Surprise, ambivalence and disappointment are just some of the reactions to news of the closure of Google’s Affiliate Network (GAN), but does this affect the performance marketing industry as a whole?
Following the US-founded company’s revelations that in the next few months it will kill-off GAN, which was set up to help advertisers and publishers boost their performance across the affiliate environment, A4u spoke to industry players to get their thoughts on the matter.
Commercial director at the Performance Horizon Group, Matt Bailey, said he was very surprised to hear the news as Google had invested ‘a lot of time and money’ in building up its affiliate network in multiple territories.
“It must have been a hard decision to turn their back on it having put so much into it and I feel bad for anyone who has been laid off because of this,” Bailey said.
“I don’t think it reflects on the industry as a whole. Without knowing the full story, I feel that this is probably a strategic decision from Google that an affiliate network does not fit with where they want their overall company direction to be. Google’s DNA is around releasing tech products that allow clients to serve themselves, and a service heavy affiliate network never really sat true within that.”
Bailey said if it was the case that Google had thrown a lot of money at it and it had not been successful, then it would mean it had done a poor job or the market was not big enough. However, he stressed this is not the case as GAN was very successful in the US and was gaining traction in other markets.
Scramble to Secure GAN Clients?
Managing director at Affiliate Window, Mark Walters, said he was ambivalent about the news.
“It’s never nice to see any proposition fail; behind the news there may be jobs and livelihoods at stake. However, performance marketing is a buoyant industry and there will always opportunities for experienced individuals. We lost little to GAN and don’t have many shared programmes so our focus is still on ‘always trying to be better’,” Walters said.
In terms of any repercussions across the performance marketing sector, Walters said reducing the number of competitors in any market is generally seen as a plus for the remaining players, but acknowledged that competition is also good thing.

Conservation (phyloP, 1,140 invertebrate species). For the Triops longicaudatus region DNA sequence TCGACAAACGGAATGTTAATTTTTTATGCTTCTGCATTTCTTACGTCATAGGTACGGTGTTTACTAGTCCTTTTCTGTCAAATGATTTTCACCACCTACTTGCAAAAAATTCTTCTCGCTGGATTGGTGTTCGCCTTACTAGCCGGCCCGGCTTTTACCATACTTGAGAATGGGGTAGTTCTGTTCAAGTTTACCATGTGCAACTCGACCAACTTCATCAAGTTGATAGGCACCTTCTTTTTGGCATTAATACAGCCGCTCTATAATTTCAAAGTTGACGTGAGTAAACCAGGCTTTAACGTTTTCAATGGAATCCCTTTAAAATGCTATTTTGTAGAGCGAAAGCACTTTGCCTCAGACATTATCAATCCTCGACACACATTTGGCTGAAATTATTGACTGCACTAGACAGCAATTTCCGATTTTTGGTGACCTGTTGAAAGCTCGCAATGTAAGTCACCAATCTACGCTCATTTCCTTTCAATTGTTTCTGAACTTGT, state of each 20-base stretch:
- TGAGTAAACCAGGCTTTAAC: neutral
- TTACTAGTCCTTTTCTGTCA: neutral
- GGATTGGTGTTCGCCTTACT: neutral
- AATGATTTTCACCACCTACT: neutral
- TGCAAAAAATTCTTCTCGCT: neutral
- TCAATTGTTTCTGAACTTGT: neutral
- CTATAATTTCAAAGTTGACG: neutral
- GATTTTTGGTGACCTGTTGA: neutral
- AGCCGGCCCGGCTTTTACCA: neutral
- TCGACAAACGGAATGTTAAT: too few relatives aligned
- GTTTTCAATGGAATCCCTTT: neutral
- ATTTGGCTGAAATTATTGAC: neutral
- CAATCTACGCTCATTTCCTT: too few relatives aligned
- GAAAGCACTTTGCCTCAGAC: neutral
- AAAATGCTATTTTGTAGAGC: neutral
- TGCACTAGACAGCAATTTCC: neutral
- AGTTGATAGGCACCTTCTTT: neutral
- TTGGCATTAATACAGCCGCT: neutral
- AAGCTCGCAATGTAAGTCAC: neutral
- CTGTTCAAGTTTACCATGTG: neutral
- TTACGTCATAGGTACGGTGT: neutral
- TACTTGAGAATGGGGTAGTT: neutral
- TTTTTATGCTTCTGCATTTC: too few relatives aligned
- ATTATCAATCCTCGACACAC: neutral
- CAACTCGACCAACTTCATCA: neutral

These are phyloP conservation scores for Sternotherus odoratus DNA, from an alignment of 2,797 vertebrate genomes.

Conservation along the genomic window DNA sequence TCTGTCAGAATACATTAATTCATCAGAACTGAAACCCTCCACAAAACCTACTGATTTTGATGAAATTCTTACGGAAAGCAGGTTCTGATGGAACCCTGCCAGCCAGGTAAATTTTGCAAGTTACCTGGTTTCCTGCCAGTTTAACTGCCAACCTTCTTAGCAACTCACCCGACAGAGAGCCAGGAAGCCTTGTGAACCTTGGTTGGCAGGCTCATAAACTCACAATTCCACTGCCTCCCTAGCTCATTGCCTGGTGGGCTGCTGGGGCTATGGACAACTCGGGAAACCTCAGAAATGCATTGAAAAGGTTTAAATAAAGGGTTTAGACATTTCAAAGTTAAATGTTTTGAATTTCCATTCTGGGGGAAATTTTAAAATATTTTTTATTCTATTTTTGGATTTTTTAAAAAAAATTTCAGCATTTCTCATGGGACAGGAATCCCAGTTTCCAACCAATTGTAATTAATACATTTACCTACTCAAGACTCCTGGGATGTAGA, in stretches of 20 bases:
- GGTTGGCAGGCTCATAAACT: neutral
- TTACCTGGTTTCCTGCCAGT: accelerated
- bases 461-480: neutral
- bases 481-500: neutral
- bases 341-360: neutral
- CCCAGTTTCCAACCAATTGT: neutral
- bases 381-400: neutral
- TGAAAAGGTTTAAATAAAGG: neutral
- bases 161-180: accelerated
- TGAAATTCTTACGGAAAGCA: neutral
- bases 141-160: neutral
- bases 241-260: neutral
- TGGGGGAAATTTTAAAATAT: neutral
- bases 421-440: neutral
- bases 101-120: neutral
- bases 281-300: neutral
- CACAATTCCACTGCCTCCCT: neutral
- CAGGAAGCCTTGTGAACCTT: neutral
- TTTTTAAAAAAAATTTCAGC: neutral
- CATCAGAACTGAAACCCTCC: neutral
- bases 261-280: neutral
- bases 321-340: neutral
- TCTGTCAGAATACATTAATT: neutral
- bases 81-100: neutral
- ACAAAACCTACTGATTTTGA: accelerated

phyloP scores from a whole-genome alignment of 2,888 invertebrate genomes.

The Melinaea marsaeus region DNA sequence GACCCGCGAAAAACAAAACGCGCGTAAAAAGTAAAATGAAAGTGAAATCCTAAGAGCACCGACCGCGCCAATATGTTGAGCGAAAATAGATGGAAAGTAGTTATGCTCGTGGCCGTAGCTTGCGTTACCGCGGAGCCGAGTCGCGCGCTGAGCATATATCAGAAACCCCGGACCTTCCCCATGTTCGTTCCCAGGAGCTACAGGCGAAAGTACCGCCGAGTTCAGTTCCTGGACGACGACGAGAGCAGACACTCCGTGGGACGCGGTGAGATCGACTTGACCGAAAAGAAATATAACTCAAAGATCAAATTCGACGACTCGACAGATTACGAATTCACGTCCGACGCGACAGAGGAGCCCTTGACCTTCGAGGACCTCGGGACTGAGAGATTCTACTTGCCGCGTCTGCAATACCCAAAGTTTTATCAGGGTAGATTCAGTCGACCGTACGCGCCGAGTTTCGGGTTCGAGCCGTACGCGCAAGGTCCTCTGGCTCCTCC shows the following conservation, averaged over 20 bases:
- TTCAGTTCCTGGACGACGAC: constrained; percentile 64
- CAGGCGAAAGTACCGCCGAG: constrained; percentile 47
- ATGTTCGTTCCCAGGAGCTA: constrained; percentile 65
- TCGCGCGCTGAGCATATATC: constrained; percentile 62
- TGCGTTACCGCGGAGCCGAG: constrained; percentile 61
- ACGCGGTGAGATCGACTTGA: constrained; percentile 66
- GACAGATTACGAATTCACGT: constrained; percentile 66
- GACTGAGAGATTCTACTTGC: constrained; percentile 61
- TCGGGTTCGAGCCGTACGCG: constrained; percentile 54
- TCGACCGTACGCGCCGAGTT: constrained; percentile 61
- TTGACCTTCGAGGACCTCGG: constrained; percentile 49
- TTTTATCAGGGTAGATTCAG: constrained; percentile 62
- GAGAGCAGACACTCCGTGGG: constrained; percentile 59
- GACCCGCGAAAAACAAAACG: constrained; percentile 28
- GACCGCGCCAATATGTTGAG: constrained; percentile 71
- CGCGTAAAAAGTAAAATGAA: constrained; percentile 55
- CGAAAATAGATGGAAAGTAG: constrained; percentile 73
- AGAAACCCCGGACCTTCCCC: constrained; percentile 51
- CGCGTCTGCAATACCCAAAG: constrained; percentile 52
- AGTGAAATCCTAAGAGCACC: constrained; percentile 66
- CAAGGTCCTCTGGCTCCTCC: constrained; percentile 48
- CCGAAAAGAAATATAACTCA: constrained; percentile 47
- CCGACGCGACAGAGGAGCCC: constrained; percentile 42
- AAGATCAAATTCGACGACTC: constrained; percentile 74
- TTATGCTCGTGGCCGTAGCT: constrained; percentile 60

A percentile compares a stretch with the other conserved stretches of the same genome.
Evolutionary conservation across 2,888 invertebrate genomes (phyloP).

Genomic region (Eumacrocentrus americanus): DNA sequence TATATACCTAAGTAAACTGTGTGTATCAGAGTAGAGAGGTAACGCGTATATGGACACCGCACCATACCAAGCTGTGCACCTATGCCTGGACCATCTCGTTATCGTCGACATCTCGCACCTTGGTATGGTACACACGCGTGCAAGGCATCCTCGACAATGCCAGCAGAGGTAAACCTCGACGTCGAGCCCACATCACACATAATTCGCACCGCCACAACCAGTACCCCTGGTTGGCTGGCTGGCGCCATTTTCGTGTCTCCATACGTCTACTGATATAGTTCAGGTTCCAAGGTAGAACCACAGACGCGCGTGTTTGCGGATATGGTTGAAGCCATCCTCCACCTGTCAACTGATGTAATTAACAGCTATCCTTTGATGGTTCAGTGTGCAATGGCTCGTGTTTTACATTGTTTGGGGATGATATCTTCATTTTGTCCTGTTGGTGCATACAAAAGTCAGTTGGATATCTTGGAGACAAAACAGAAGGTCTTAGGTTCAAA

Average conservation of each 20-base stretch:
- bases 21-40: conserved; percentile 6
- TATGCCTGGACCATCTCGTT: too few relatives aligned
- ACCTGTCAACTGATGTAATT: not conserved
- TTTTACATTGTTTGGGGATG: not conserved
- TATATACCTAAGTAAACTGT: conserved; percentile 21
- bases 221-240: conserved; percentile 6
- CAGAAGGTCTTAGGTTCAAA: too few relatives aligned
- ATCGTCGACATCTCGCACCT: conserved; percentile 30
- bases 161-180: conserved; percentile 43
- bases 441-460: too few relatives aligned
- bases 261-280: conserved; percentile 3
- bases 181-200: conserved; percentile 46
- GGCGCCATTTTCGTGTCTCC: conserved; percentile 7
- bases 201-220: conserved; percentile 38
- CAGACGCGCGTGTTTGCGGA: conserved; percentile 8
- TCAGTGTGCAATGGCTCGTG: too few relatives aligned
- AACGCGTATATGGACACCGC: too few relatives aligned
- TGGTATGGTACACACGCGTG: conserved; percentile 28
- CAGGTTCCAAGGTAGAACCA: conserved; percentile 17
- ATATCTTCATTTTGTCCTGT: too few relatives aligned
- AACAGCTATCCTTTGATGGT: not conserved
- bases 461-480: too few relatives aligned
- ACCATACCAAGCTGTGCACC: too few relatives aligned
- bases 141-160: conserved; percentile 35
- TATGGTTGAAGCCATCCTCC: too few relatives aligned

“No one wants the market to stand still, so as long as competitors remain and the focus on improving what we have is still prevalent, then the outcome is still a positive one. It’s less about the inevitable scramble to secure GANs clients; for the few clients that chose GAN they did so for a reason and there are things to learn from this to ensure these elements are accommodated," Walters added.
Little Traction Gained in UK
Performance director at 7thingsmedia, David McDermott, said while the announcement of the demise of GAN came as an initial shock, in reality it is not a surprise to him. He said from a UK perspective, GAN has gained little traction since launching in the market 12 months ago. In the US however, based on the acquisition of Performics in 2007, he said the market share was much higher - and was reported to be the third biggest network.
“What isn’t surprising is that Google has decided to ‘drop’ this offering from its stable and focus on a different variation of the same CPA offering via Google Shopping. This is a tried and tested Google strategy that comes with no airs or graces if a product is not working in their eyes, McDermott said.
“The disappointment of this news comes with the potential promise that GAN brought to the performance industry: technology that could integrate the best of Google products within a CPA environment. Given that the majority of the UK networks are still dated stand-alone closed source platforms; this represented an exciting proposition and change.
“However, as any marketer will know, having all your eggs in one basket is not always a good idea.”
President and chief executive officer at Tradedoubler, Rob Wilson, said the initial impact of Google’s withdrawal from the affiliate network arena will be felt by affiliates, who will now have to swap links and build relationships all over again. While he also believes there is bound to be some initial damage to the sector’s credibility within the wider marketing world, he is a firm believer that the industry in general will continue to flourish.
“Obviously this is not good news for the industry, if the implication is that a new network, even of Google’ssize can’t make performance marketing work, when this is blatantly not the case. The issue with Google Affiliate Network is that it relied heavily on a self-service platform and as most networks know, it is about more than just about automation,” Wilson begins.
“More worryingly, Google leaving the market could impact the wider credibility of performance marketing and this could be an issue that we need to address as an industry. Finally, I believe GAN was also cannibalising its CPC business the way it was managed.”
Wilson stresses that less network competition overall is positive for Tradedoubler, but said that although in the UK, Google was a burgeoning network, in other Tradedoubler markets Google had not made significant inroads – meaning the overall impact on the business will not be big.
“For other networks, especially with a US presence, this will be very good news," Wilson added.
Networks to Step-up?
London and Glasgow-based digital agency, Alienation Digital, said it was also ‘surprised and disappointed’ to hear the news from GAN.
A spokesman said: “It will be interesting to see which networks Google’s clients turn to in light of this news, and if any of the networks will step up to add value where GAN failed.”
A4u understands that tracking links on Google Affiliate Network will cease operating on July 31. However, data and reporting will be available until October 31.